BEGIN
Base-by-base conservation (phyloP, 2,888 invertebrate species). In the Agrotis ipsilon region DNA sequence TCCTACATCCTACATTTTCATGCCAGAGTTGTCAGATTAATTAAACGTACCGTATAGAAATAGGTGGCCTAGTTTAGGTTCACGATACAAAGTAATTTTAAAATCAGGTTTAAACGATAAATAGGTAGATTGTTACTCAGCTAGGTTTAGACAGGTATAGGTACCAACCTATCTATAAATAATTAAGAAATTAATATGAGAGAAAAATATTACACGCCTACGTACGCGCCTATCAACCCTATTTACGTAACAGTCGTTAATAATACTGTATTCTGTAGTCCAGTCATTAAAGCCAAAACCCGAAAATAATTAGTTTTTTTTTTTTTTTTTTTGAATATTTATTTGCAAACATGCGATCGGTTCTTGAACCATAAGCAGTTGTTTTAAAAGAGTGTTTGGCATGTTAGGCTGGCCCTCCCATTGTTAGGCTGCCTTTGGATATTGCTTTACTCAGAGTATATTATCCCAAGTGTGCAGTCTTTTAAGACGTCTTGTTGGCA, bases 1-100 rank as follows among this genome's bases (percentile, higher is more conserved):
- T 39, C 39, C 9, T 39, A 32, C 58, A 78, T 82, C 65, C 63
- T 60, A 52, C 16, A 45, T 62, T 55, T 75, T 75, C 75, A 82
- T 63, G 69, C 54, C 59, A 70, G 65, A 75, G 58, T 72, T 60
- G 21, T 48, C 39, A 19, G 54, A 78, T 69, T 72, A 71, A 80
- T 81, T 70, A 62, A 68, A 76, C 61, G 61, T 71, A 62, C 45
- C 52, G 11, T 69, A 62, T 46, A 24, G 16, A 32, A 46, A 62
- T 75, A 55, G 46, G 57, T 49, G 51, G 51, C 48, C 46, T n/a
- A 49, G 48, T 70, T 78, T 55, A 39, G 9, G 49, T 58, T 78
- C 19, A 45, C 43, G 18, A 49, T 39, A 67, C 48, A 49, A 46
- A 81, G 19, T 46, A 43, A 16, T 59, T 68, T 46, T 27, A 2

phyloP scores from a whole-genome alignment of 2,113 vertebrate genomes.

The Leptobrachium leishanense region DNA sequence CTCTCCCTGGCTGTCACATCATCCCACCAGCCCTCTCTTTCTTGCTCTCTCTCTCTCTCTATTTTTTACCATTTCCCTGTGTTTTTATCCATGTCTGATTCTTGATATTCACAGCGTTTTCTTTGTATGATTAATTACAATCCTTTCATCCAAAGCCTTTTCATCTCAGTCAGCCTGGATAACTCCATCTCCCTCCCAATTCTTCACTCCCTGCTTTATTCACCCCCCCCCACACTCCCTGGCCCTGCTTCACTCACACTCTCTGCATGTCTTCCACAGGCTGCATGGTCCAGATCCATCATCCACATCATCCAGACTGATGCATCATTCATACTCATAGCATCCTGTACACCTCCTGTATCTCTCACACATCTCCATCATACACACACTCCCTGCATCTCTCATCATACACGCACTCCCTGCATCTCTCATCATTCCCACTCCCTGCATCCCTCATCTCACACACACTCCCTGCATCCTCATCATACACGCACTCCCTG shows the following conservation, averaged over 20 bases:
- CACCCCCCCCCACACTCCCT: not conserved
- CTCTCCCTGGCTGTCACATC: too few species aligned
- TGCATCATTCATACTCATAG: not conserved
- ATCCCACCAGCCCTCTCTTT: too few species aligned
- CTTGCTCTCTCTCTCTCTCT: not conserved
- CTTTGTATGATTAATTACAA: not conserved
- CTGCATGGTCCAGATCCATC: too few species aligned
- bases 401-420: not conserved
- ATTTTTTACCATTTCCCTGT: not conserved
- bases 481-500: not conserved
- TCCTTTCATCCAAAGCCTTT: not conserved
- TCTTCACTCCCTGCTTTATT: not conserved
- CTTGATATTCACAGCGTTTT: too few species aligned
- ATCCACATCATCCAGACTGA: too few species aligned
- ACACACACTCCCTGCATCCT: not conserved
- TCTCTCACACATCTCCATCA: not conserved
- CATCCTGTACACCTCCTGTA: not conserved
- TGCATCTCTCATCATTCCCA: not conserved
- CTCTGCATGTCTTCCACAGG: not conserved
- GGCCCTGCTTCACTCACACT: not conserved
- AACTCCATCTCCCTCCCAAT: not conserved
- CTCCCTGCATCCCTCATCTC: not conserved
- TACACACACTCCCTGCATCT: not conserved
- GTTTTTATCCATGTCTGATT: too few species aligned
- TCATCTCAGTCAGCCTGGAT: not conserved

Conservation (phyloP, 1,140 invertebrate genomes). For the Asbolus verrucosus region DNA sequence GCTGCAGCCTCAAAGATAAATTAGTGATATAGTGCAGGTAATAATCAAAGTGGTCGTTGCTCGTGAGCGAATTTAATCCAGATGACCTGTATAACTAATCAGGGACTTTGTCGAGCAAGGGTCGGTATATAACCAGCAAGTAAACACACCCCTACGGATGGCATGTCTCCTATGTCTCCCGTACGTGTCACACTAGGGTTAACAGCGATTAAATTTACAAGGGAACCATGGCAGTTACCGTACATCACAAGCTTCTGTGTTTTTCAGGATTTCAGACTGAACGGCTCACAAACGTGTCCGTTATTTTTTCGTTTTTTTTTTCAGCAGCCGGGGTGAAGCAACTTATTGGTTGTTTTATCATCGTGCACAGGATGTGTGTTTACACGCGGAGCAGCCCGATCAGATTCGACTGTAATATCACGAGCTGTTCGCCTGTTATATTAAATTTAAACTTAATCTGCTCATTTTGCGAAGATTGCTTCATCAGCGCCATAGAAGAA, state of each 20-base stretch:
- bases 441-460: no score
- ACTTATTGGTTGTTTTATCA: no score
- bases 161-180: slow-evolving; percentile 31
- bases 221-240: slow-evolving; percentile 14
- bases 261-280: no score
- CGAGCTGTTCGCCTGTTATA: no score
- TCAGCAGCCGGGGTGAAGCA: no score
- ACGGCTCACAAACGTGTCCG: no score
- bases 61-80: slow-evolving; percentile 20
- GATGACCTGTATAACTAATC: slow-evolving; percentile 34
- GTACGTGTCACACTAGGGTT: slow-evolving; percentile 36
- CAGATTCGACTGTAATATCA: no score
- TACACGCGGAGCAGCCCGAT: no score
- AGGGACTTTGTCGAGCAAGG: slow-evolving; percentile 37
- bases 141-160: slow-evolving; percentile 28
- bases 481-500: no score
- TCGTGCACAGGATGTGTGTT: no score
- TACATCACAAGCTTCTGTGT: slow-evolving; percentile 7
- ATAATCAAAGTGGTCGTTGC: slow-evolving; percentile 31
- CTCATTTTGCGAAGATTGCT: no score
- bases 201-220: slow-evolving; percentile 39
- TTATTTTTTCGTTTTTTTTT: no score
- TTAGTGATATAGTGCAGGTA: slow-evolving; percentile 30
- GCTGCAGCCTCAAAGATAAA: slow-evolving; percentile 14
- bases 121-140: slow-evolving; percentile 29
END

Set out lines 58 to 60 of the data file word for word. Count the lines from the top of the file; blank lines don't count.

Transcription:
- ATAATCAAAGTGGTCGTTGC: slow-evolving; percentile 31
- CTCATTTTGCGAAGATTGCT: no score
- bases 201-220: slow-evolving; percentile 39